Same if you do:

pandoc -D latex

You will get a much more frightening blurb of interwoven LaTeX and pandoc-specific syntax. Please know that this exists, and that it is used when converting markdown to LaTeX with the --standalone flag. Please type this command if you haven’t yet:

pandoc -o README.tex --standalone

and have a longer, curious look at the generated README.tex.

From LaTeX to PDF

From here on I’m not a specialist. The world of LaTeX is weird and intricate, full of weird and intricate history, populated by weird and intricate people (gosh, I am becoming one of them). The learning curve is hard and I feel like an impostor even writing about it.

Be kind with yourself. If anything fails, skip this paragraph and go on with the tutorial.

Let’s make an actual PDF. Try those commands randomly untif one of them work:

latex README.tex
xelatex README.tex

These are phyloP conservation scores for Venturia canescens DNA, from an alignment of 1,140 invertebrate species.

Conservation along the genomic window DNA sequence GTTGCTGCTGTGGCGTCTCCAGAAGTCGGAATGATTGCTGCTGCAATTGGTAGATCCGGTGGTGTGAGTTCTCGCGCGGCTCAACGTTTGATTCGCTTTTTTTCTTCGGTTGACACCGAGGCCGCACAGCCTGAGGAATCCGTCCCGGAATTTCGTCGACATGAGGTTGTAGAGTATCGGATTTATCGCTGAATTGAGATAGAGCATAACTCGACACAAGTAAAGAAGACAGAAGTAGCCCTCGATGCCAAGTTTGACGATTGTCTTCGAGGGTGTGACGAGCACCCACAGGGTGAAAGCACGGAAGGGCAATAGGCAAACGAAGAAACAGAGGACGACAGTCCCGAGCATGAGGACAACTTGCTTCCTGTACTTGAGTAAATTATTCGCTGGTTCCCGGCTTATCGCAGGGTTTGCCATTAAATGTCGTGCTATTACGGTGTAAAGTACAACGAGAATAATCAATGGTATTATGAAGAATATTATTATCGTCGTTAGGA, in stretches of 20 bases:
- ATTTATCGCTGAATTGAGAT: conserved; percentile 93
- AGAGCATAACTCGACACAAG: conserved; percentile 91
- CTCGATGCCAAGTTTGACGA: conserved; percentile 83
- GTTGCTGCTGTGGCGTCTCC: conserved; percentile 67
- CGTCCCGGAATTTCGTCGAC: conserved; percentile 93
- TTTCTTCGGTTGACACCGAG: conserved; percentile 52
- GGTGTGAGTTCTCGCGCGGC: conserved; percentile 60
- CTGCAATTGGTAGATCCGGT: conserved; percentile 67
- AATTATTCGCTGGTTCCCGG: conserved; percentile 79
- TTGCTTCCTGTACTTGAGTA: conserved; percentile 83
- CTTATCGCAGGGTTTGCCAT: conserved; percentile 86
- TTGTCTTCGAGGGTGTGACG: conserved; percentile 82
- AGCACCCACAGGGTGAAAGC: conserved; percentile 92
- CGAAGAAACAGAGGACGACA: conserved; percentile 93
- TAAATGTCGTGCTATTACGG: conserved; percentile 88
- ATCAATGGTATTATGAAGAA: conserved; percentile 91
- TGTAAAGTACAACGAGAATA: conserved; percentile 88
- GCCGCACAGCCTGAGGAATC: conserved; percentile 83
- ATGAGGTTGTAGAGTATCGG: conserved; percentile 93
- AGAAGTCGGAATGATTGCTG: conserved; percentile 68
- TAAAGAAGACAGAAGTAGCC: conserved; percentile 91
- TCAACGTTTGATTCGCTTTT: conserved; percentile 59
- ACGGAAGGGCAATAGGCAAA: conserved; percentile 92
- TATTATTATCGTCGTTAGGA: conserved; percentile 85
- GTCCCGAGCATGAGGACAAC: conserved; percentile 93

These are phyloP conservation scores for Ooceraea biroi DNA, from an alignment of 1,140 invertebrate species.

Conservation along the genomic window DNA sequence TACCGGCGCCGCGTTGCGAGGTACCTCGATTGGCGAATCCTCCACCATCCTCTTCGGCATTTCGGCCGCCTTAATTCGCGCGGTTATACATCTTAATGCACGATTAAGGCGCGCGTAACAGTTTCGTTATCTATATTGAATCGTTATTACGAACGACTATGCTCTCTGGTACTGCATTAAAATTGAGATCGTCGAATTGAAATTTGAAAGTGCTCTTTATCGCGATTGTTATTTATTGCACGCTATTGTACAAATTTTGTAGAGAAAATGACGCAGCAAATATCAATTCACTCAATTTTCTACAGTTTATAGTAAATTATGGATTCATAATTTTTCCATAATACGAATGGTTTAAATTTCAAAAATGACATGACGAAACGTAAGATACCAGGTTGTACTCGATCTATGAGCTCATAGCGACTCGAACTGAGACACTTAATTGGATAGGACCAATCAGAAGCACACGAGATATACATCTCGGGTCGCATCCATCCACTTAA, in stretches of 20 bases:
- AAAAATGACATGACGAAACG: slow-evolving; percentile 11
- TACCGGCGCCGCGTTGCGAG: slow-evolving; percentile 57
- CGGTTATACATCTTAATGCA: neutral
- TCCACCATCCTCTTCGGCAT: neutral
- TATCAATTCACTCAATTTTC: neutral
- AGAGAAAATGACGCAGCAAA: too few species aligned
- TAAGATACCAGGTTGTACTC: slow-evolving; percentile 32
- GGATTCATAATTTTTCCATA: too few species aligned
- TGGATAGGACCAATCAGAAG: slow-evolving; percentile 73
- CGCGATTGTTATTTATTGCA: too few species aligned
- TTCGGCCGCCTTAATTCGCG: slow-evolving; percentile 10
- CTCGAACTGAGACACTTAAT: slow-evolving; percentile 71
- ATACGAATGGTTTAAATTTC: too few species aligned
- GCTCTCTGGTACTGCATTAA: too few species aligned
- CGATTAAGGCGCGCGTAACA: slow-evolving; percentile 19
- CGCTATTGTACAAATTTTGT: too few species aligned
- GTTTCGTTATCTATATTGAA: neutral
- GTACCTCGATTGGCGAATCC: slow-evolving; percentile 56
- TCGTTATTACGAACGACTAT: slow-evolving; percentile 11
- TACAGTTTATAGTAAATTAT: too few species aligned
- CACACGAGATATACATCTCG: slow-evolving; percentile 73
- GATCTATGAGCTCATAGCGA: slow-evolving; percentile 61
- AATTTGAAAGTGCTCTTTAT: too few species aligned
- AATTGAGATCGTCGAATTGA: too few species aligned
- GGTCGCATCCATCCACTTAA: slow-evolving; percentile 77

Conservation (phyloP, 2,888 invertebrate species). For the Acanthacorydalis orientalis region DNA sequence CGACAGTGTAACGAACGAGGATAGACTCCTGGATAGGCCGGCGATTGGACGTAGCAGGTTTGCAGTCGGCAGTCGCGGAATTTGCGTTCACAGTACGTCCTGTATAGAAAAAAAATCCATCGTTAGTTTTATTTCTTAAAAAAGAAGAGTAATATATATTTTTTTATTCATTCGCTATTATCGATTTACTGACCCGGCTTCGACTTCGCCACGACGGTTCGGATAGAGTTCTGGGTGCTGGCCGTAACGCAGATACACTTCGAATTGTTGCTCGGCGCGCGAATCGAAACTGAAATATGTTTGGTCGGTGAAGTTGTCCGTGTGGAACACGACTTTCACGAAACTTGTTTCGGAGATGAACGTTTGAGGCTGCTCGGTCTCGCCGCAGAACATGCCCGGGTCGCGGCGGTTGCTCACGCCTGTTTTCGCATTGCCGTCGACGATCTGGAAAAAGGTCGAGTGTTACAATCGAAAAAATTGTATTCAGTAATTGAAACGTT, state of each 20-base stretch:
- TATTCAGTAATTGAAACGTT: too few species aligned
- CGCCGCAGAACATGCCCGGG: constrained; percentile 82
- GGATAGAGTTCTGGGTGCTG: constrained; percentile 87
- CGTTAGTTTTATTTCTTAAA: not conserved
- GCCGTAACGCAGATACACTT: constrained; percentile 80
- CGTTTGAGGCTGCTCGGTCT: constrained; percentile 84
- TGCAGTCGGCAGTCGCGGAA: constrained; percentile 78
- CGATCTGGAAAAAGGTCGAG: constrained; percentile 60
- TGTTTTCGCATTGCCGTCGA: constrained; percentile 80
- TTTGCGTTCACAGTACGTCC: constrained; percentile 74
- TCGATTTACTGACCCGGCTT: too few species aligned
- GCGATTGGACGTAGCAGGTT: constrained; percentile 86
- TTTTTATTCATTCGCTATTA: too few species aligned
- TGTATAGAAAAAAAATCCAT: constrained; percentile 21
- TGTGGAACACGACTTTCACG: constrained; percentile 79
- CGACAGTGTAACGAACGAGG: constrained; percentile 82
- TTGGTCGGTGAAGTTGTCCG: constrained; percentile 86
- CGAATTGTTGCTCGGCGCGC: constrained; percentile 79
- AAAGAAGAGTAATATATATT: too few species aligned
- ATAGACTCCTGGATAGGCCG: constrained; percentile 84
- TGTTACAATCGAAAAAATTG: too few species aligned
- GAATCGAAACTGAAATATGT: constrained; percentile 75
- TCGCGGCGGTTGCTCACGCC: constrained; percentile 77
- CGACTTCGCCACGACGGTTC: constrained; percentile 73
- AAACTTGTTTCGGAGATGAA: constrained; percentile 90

pdflatex README.tex

Those are all PDF engines. If the gods are on your side, one of those commands won’t fail and produce a README.pdf. Look it up. Admire it. Be proud of yourself.

To sum up what pandoc does

When you type pandoc -o README.pdf, pandoc does those things:

  1. Convert the markdown markup to LaTeX markup
  2. Summon a default template to create LaTeX-specific statements like \documentClass
  3. Merge everything in a neat .tex document
  4. Invoke a PDF engine necromant, to raise the .tex file from the dead realm of text onto the battlefield of our paper-dominated world.

Make it easy please

I have told you what I have learned. And for a while, what I have done was this:

  1. Write in markdown
  2. Store the default pandoc template within a template.tex file